Witcher 3 - Preview Roundup #5
It's time for round five of previews for The Witcher 3: Wild Hunt.
The Witcher 3 managed to position itself as one of the top titles of E3.
During E3 2013, The Witcher 3: Wild Hunt received countless nominations and 49 awards, including “Best Game of E3”, “Best RPG of E3” and “Editor’s Choice”, from gaming magazines and websites worldwide.
“Humble as we are, we were amazed by the volume of positive feedback we received during E3. That’s why we would like to sincerely thank everyone for taking the time to watch the Gameplay Debut Trailer! We want to promise you one thing – The Witcher 3 will rock and we’re making it rock for you!” – said Adam Badowski, CD Projekt RED Studio Head.
In a similar manner that the Witcher 2 E3 presentation opened a couple of years ago, we started off by watching a brief animated short based on the game that saw Geralt encounter a woman and need and save her. The Witcher 3 will focus on Geralt's story and conclude his character arc - even as significant events that took place at the end of the last game continue to shake up the kingdoms. Wild Hunt is a new deadly force that has emerged and began sweeping the lands, and Geralt makes it his quest to follow deadly army and try to stop them for his own reasons. The developers say that gamers won't need to be familiar with the previous games to understand Witcher 3, as this is a personal story and a new adventure. There is a promised 50 hours of main story content in the game, and almost as much side content.
While the connection between a game or a film and the books that inspired them can sometimes be problematic, it’s clear from The Witcher developers that the Andrzej Sapkowski source material does draw some lines for them in terms of their game design. So no harpy riding, apparently. “No, no. It’s not that kind of game,” Ziemak said. “I think we have a very defined setting, and Geralt always used a horse in the books. So, that’s all he can use in The Witcher 3. You can’t ride different animals.”
And for those of us who enjoyed multiple playthroughs of the first two Witcher games, each time in a different language, it appears the developers are working to bring back the same voice talent that made a playthrough in Polish or German so refreshing and different. “The actors are very important for us, since we want to have a feeling of continuity for the story between games, and that includes voices,” Ziemak said. “So yes, in many cases we’re working with the same actors.”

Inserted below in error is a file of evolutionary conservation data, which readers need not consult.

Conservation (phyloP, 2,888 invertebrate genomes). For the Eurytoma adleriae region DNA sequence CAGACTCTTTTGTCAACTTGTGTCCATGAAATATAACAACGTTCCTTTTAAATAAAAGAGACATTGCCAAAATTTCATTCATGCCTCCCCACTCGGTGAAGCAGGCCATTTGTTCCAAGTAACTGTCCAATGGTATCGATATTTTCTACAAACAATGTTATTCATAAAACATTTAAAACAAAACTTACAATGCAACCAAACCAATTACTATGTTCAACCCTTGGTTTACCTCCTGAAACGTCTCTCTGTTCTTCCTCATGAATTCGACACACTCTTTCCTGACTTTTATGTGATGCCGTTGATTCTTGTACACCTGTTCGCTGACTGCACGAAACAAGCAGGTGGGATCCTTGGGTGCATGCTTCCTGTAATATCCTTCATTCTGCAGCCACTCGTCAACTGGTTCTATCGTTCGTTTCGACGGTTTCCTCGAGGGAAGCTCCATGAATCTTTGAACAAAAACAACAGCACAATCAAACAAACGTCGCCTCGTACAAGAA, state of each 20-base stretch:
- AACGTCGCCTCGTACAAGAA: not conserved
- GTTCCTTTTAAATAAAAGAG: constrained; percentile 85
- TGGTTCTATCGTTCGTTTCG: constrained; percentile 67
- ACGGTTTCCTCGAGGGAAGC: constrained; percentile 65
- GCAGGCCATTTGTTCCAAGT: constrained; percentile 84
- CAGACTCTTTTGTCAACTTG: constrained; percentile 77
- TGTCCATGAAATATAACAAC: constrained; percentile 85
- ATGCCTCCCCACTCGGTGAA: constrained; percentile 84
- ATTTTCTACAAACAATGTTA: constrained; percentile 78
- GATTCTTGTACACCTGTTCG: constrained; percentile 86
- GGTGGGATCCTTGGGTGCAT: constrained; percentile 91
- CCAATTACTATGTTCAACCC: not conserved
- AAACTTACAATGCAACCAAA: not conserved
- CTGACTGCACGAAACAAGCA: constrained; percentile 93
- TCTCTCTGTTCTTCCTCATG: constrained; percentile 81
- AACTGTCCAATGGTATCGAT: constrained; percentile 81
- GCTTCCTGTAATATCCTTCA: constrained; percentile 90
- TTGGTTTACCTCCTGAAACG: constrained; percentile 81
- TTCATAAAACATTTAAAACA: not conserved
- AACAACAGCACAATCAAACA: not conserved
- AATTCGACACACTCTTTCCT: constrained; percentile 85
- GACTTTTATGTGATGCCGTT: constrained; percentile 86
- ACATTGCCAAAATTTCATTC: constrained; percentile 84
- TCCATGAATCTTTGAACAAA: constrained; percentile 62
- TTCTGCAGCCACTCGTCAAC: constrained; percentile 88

Ziemak also went into some depth regarding how the eccentric—and often challenging—combat system from The Witcher 2 might be updated in the new title. This was a system that eventually required a tutorial to fully sell itself to many players. “You have new ways to dodge enemies and parry their blows,” he said. “But also, for each magical sign, you can use two versions of it. One is extended. For example, the Igni sign has a constant flamethrower thing whereas there’s also single, more destructive blow of fire. This is one of the new elements. We’re also introducing new alchemical potions, and other minor elements that will change the experience.”
We again hear that there are numerous different endings in store for players who reach The Witcher 3′s endgame, possibly as many as 36, according to Ziemak. The open-world environment should also allow game saves at any point and will accommodate fast travel to locations that have already been discovered, Ziemak said.
And here is an interview from Gamesindustry.biz with Executive producer John Mamais.
"Basically, we've built an engine team. On Witcher 2, it was just one team. A few engine programmers were on there as well, but now we've split the team up. Now we've got a big core engine team. There's like 15 programmers working just on the engine to create a cross-platform solution for the game. These guys have lots of console experience," said Mamais.
"It's all about staffing and team organization... we're in new territory now. It's not PlayStation 3, it's not Xbox 360. It's new platforms, so it's still a learning experience for us. It's going to be a real challenge to do a cross-platform simultaneous release. First time for us, too. It's going to be hard. It's going to come down to the expertise on our programming team to get that right."
"We're still working on the tile-based streaming system. We don't want any load times. That kind of thing didn't exist in Witcher 2, and now you can go anywhere you want to. It's a huge change in the architecture of the system to make that work," Mamais added.
"It's also expertise that we've had to add to our locations team: how to make assets. We don't want to make a game that looks procedurally-generated. We don't want a game that looks the same everywhere. So we've had to create a bigger locations team. Bigger team, but we've also had to beef up our toolset, so it's easier and faster for those guys to work."
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